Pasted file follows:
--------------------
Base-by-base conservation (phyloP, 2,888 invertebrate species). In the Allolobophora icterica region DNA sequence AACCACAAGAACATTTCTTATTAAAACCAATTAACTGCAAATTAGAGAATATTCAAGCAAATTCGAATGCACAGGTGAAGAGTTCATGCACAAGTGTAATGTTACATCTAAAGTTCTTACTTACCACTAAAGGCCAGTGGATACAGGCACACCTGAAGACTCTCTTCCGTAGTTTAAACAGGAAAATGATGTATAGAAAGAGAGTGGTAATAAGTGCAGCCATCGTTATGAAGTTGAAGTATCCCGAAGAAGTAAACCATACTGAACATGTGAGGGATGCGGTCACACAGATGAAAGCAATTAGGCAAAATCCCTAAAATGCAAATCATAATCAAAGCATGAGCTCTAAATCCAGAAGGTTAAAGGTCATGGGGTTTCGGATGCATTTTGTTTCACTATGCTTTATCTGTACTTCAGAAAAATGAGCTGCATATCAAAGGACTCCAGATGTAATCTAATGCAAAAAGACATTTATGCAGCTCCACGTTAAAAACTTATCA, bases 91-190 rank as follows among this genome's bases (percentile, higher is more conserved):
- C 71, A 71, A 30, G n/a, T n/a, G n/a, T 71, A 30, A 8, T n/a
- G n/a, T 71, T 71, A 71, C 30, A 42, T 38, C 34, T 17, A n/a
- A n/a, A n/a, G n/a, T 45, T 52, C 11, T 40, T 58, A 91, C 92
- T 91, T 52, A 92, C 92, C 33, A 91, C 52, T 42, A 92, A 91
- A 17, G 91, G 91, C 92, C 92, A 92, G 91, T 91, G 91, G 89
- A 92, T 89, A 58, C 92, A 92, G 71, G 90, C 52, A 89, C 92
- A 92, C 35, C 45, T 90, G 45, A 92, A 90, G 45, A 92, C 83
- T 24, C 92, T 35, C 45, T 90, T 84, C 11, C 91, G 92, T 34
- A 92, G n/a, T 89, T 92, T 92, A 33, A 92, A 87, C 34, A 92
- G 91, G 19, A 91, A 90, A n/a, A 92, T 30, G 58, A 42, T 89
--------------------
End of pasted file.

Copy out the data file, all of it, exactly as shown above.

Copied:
Base-by-base conservation (phyloP, 2,888 invertebrate species). In the Allolobophora icterica region DNA sequence AACCACAAGAACATTTCTTATTAAAACCAATTAACTGCAAATTAGAGAATATTCAAGCAAATTCGAATGCACAGGTGAAGAGTTCATGCACAAGTGTAATGTTACATCTAAAGTTCTTACTTACCACTAAAGGCCAGTGGATACAGGCACACCTGAAGACTCTCTTCCGTAGTTTAAACAGGAAAATGATGTATAGAAAGAGAGTGGTAATAAGTGCAGCCATCGTTATGAAGTTGAAGTATCCCGAAGAAGTAAACCATACTGAACATGTGAGGGATGCGGTCACACAGATGAAAGCAATTAGGCAAAATCCCTAAAATGCAAATCATAATCAAAGCATGAGCTCTAAATCCAGAAGGTTAAAGGTCATGGGGTTTCGGATGCATTTTGTTTCACTATGCTTTATCTGTACTTCAGAAAAATGAGCTGCATATCAAAGGACTCCAGATGTAATCTAATGCAAAAAGACATTTATGCAGCTCCACGTTAAAAACTTATCA, bases 91-190 rank as follows among this genome's bases (percentile, higher is more conserved):
- C 71, A 71, A 30, G n/a, T n/a, G n/a, T 71, A 30, A 8, T n/a
- G n/a, T 71, T 71, A 71, C 30, A 42, T 38, C 34, T 17, A n/a
- A n/a, A n/a, G n/a, T 45, T 52, C 11, T 40, T 58, A 91, C 92
- T 91, T 52, A 92, C 92, C 33, A 91, C 52, T 42, A 92, A 91
- A 17, G 91, G 91, C 92, C 92, A 92, G 91, T 91, G 91, G 89
- A 92, T 89, A 58, C 92, A 92, G 71, G 90, C 52, A 89, C 92
- A 92, C 35, C 45, T 90, G 45, A 92, A 90, G 45, A 92, C 83
- T 24, C 92, T 35, C 45, T 90, T 84, C 11, C 91, G 92, T 34
- A 92, G n/a, T 89, T 92, T 92, A 33, A 92, A 87, C 34, A 92
- G 91, G 19, A 91, A 90, A n/a, A 92, T 30, G 58, A 42, T 89